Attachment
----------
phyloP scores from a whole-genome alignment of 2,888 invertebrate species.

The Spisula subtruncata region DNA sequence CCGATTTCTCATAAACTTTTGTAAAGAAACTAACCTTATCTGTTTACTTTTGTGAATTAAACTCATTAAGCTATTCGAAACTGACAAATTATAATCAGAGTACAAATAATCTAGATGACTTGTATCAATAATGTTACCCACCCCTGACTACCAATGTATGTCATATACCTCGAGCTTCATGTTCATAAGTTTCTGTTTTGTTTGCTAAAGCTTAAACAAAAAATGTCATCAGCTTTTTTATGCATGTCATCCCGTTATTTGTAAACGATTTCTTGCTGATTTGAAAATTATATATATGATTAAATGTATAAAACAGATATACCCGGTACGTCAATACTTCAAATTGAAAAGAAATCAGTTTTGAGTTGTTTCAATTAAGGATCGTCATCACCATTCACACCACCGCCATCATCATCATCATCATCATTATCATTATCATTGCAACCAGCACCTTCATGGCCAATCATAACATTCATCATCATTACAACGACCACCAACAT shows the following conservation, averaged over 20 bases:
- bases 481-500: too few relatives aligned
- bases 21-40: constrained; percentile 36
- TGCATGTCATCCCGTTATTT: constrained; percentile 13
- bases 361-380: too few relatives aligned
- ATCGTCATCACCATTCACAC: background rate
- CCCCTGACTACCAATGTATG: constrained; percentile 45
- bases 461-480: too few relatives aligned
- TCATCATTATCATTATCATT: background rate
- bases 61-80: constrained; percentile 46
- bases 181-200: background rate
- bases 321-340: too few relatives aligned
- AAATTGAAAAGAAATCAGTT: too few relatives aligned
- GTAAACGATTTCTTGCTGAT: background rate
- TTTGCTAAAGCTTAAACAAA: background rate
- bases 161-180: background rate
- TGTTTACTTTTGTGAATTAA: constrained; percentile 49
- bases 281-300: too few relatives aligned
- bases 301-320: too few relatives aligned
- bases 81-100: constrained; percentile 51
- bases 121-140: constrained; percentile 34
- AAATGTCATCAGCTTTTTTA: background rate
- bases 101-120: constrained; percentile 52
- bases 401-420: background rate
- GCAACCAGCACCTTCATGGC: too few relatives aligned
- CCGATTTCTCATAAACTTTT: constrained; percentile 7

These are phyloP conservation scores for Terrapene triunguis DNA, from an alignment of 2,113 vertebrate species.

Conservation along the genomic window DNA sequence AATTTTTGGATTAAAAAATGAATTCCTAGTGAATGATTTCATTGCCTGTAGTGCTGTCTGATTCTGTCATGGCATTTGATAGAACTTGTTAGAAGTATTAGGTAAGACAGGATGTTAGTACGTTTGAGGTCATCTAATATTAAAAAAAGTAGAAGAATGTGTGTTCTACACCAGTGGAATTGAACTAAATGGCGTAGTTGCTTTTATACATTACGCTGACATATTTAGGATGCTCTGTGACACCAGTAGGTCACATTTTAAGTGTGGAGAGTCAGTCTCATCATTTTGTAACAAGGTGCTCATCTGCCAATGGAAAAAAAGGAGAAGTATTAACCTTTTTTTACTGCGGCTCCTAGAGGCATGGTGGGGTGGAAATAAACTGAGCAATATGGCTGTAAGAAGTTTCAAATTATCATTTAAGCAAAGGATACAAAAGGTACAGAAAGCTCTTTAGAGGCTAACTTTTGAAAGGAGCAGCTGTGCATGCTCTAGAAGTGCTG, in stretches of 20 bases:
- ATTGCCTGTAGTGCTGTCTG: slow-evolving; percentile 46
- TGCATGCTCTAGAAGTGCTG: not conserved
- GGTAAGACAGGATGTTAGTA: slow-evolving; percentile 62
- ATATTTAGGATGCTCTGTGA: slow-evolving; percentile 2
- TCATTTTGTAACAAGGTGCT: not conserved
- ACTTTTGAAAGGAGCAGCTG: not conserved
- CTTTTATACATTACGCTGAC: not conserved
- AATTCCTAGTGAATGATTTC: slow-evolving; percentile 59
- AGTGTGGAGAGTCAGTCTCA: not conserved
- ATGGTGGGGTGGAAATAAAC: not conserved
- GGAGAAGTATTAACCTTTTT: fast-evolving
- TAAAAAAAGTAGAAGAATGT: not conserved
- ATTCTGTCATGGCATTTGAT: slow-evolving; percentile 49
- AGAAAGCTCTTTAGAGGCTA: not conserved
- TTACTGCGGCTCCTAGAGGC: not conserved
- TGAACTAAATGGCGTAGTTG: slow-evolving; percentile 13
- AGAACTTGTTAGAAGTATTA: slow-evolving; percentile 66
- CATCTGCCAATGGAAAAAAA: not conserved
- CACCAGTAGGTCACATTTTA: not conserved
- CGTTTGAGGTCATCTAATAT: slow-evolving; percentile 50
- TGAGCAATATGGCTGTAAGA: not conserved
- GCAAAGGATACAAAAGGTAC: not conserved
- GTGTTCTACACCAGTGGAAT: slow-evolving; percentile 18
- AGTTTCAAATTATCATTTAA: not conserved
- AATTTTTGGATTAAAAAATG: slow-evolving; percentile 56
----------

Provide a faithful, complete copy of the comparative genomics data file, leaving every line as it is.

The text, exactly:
phyloP scores from a whole-genome alignment of 2,888 invertebrate species.

The Spisula subtruncata region DNA sequence CCGATTTCTCATAAACTTTTGTAAAGAAACTAACCTTATCTGTTTACTTTTGTGAATTAAACTCATTAAGCTATTCGAAACTGACAAATTATAATCAGAGTACAAATAATCTAGATGACTTGTATCAATAATGTTACCCACCCCTGACTACCAATGTATGTCATATACCTCGAGCTTCATGTTCATAAGTTTCTGTTTTGTTTGCTAAAGCTTAAACAAAAAATGTCATCAGCTTTTTTATGCATGTCATCCCGTTATTTGTAAACGATTTCTTGCTGATTTGAAAATTATATATATGATTAAATGTATAAAACAGATATACCCGGTACGTCAATACTTCAAATTGAAAAGAAATCAGTTTTGAGTTGTTTCAATTAAGGATCGTCATCACCATTCACACCACCGCCATCATCATCATCATCATCATTATCATTATCATTGCAACCAGCACCTTCATGGCCAATCATAACATTCATCATCATTACAACGACCACCAACAT shows the following conservation, averaged over 20 bases:
- bases 481-500: too few relatives aligned
- bases 21-40: constrained; percentile 36
- TGCATGTCATCCCGTTATTT: constrained; percentile 13
- bases 361-380: too few relatives aligned
- ATCGTCATCACCATTCACAC: background rate
- CCCCTGACTACCAATGTATG: constrained; percentile 45
- bases 461-480: too few relatives aligned
- TCATCATTATCATTATCATT: background rate
- bases 61-80: constrained; percentile 46
- bases 181-200: background rate
- bases 321-340: too few relatives aligned
- AAATTGAAAAGAAATCAGTT: too few relatives aligned
- GTAAACGATTTCTTGCTGAT: background rate
- TTTGCTAAAGCTTAAACAAA: background rate
- bases 161-180: background rate
- TGTTTACTTTTGTGAATTAA: constrained; percentile 49
- bases 281-300: too few relatives aligned
- bases 301-320: too few relatives aligned
- bases 81-100: constrained; percentile 51
- bases 121-140: constrained; percentile 34
- AAATGTCATCAGCTTTTTTA: background rate
- bases 101-120: constrained; percentile 52
- bases 401-420: background rate
- GCAACCAGCACCTTCATGGC: too few relatives aligned
- CCGATTTCTCATAAACTTTT: constrained; percentile 7

These are phyloP conservation scores for Terrapene triunguis DNA, from an alignment of 2,113 vertebrate species.

Conservation along the genomic window DNA sequence AATTTTTGGATTAAAAAATGAATTCCTAGTGAATGATTTCATTGCCTGTAGTGCTGTCTGATTCTGTCATGGCATTTGATAGAACTTGTTAGAAGTATTAGGTAAGACAGGATGTTAGTACGTTTGAGGTCATCTAATATTAAAAAAAGTAGAAGAATGTGTGTTCTACACCAGTGGAATTGAACTAAATGGCGTAGTTGCTTTTATACATTACGCTGACATATTTAGGATGCTCTGTGACACCAGTAGGTCACATTTTAAGTGTGGAGAGTCAGTCTCATCATTTTGTAACAAGGTGCTCATCTGCCAATGGAAAAAAAGGAGAAGTATTAACCTTTTTTTACTGCGGCTCCTAGAGGCATGGTGGGGTGGAAATAAACTGAGCAATATGGCTGTAAGAAGTTTCAAATTATCATTTAAGCAAAGGATACAAAAGGTACAGAAAGCTCTTTAGAGGCTAACTTTTGAAAGGAGCAGCTGTGCATGCTCTAGAAGTGCTG, in stretches of 20 bases:
- ATTGCCTGTAGTGCTGTCTG: slow-evolving; percentile 46
- TGCATGCTCTAGAAGTGCTG: not conserved
- GGTAAGACAGGATGTTAGTA: slow-evolving; percentile 62
- ATATTTAGGATGCTCTGTGA: slow-evolving; percentile 2
- TCATTTTGTAACAAGGTGCT: not conserved
- ACTTTTGAAAGGAGCAGCTG: not conserved
- CTTTTATACATTACGCTGAC: not conserved
- AATTCCTAGTGAATGATTTC: slow-evolving; percentile 59
- AGTGTGGAGAGTCAGTCTCA: not conserved
- ATGGTGGGGTGGAAATAAAC: not conserved
- GGAGAAGTATTAACCTTTTT: fast-evolving
- TAAAAAAAGTAGAAGAATGT: not conserved
- ATTCTGTCATGGCATTTGAT: slow-evolving; percentile 49
- AGAAAGCTCTTTAGAGGCTA: not conserved
- TTACTGCGGCTCCTAGAGGC: not conserved
- TGAACTAAATGGCGTAGTTG: slow-evolving; percentile 13
- AGAACTTGTTAGAAGTATTA: slow-evolving; percentile 66
- CATCTGCCAATGGAAAAAAA: not conserved
- CACCAGTAGGTCACATTTTA: not conserved
- CGTTTGAGGTCATCTAATAT: slow-evolving; percentile 50
- TGAGCAATATGGCTGTAAGA: not conserved
- GCAAAGGATACAAAAGGTAC: not conserved
- GTGTTCTACACCAGTGGAAT: slow-evolving; percentile 18
- AGTTTCAAATTATCATTTAA: not conserved
- AATTTTTGGATTAAAAAATG: slow-evolving; percentile 56